I doze, a guest among topsy-turvy books,
then sit amid insect song. Isolate silence,
remnant lamp casting halos of darkness,
heavy dew settling across cold branches:
it's joy absolute to gaze out all idleness,
or even more, to sit deep ch'an stillness,
and it's beyond insight. I clamp my nose,
and chant in a long-ago sage's lost voice.
Wandering Out With A Full Moon To
Thoughts turned far away from you,
confusion rife, I can't sleep. Finally
I rise, gaze up into bright stars, then
saddle a horse and wander the road
east, thinking rivers and mountains
might ease my worries. I know you
are no dinner. Come: we'll ladle out
clouds together here at their source.
When a spirit-spring broke open, it began
swelling and coiling on ahead and through
mountains crowded up, blocking the way.
It keeps flowing right on time to the sea,
harboring bright pearls in mud and sand,
frolicking dragons in cloud-and-rain dark.
Why ask where all its depths came from?
River gods see no further than themselves.
Sent To Assistant Magistrate Guide-Bell
You hurry around your life, and I just idle through mine,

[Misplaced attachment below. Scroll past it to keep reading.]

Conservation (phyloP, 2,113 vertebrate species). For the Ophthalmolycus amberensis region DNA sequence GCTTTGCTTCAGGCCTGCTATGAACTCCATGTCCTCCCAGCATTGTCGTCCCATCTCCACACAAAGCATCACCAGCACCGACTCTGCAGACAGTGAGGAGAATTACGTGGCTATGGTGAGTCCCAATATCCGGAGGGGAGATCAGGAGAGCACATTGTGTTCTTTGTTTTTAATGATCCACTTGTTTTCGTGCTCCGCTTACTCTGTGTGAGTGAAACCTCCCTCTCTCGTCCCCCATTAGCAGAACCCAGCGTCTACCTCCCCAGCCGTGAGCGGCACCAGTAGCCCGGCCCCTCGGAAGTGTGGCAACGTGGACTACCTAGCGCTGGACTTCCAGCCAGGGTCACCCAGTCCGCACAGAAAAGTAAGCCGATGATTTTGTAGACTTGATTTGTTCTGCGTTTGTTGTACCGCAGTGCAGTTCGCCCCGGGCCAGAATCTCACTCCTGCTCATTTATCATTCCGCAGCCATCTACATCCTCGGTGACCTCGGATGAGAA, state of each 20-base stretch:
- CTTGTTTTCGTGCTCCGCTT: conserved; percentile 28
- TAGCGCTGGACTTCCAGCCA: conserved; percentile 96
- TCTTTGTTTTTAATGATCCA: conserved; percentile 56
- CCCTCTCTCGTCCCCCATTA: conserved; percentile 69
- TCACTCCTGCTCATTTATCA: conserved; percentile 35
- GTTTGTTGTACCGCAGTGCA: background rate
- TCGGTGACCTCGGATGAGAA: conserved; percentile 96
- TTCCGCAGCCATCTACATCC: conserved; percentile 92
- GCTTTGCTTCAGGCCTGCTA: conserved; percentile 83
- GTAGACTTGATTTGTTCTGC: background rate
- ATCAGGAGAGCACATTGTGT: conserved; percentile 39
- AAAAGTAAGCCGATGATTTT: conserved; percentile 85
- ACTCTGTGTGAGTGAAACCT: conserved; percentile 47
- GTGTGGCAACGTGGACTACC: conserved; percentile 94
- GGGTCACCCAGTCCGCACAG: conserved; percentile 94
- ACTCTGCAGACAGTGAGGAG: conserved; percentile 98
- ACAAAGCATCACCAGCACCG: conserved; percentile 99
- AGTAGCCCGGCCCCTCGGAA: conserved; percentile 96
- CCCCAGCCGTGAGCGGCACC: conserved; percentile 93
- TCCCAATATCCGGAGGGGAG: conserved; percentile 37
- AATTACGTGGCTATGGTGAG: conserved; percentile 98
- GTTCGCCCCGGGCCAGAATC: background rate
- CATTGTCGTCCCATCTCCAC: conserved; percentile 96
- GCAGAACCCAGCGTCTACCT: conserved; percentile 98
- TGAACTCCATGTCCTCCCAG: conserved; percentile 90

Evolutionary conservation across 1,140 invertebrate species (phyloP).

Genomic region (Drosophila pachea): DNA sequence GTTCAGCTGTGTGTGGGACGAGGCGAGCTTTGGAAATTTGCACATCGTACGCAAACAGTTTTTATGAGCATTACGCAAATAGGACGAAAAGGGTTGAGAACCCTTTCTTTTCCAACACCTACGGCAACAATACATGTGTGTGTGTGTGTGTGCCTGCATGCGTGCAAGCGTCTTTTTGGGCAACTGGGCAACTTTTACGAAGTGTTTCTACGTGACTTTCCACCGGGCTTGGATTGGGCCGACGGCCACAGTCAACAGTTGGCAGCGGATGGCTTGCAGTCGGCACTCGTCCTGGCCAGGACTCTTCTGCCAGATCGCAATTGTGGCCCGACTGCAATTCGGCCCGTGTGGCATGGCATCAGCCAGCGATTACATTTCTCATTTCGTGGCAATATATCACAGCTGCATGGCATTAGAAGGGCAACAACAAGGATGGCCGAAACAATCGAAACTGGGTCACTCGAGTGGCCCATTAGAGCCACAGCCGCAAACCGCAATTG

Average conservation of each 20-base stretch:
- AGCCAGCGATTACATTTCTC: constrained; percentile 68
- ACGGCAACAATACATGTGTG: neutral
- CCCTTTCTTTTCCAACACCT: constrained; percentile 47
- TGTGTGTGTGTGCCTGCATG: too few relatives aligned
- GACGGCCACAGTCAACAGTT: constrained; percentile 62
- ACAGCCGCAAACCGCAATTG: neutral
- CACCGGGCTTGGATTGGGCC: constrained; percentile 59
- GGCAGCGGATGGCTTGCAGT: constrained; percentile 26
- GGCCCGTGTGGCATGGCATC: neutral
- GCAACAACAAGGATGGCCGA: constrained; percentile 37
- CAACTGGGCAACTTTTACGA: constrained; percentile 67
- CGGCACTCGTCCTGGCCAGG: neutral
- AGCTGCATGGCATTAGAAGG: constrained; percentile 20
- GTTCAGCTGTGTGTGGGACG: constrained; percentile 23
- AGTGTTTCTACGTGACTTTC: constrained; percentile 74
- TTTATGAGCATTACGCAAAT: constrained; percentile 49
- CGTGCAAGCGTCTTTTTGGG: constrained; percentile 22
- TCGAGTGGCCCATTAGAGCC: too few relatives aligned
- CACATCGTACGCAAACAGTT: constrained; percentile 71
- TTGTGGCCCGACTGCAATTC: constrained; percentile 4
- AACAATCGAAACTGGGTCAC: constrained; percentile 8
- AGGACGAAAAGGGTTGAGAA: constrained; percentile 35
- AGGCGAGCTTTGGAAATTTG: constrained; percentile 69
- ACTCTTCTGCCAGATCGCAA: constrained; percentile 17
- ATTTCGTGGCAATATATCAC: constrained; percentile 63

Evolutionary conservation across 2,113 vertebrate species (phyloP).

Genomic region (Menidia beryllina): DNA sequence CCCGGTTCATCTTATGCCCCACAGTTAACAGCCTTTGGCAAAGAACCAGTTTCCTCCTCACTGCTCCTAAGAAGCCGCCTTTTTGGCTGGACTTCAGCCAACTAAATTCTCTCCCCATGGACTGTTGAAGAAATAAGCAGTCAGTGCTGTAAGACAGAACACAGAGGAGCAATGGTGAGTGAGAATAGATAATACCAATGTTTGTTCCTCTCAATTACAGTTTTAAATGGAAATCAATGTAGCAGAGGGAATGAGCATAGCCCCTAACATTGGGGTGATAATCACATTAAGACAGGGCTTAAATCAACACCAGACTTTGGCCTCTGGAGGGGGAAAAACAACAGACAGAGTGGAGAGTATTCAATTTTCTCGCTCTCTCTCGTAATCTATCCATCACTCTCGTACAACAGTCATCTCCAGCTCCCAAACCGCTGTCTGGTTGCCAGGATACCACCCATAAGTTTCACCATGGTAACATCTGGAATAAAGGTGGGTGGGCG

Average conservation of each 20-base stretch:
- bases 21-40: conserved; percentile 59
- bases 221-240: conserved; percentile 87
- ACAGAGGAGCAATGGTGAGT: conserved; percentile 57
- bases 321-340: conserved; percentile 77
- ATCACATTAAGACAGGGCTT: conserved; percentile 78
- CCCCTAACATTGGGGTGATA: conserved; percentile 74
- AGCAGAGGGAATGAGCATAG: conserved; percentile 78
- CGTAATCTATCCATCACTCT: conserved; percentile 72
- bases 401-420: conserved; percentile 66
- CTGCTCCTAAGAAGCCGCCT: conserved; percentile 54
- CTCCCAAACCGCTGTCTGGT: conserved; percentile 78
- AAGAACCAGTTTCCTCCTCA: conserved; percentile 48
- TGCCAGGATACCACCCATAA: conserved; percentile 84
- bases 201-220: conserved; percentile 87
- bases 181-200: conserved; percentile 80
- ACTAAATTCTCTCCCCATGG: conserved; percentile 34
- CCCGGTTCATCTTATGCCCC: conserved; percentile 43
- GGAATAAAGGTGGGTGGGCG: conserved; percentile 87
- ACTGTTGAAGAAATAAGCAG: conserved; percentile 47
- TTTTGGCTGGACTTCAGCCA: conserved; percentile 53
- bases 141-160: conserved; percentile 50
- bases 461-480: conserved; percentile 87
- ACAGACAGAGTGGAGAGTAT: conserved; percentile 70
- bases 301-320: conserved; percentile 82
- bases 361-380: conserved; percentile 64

so how could we ever wander up Bell Mountain together?
Outside city gates, I keep a child's routine. But turning to
look back, I see a lifetime of world-dust in a single dream.
Suddenly spring's ending. I close my brush-bramble gate,
green leaves already flooding the city, thick with shadow.
Old-age years are like this. I've lost the urge to see places,
but is there anywhere this spring wind can't go wandering?
Farewell To Candor-Achieve
Traveling north we delight in family,
and drifting south savor friends. How
could we forget each other? We gaze
anywhere into all our kindred depths.
Thoughts Sent On My Way Home From
River-Serene, After Stopping To Gaze At
My lame donkey hates the stony road
up there, and I'm done with big climbs.
It seems forever since I saw you, my old
monk friend. Our youth suddenly gone,
I keep following morning clouds away,
then race evening birds back into this
valley of pines all shadowed dark. Here,
I know you in the distances between us.
Hair whiter still, I ache to see those long-ago northlands,
but keep to this refuge: goosefoot staff, windblown trees.
Pity the new moon: all that bright beauty, and for whom?
It's dusk. Countless mountains face each other in sorrow.
Translated by David Hinton
The Late Poems of Wang An-Shih
(New Directions 2015)
I selected and designed a small foldout booklet
once upon a time of David Hinton's Wang An-Shih
and am delighted to find this full collection
~ not a bum poem in the lot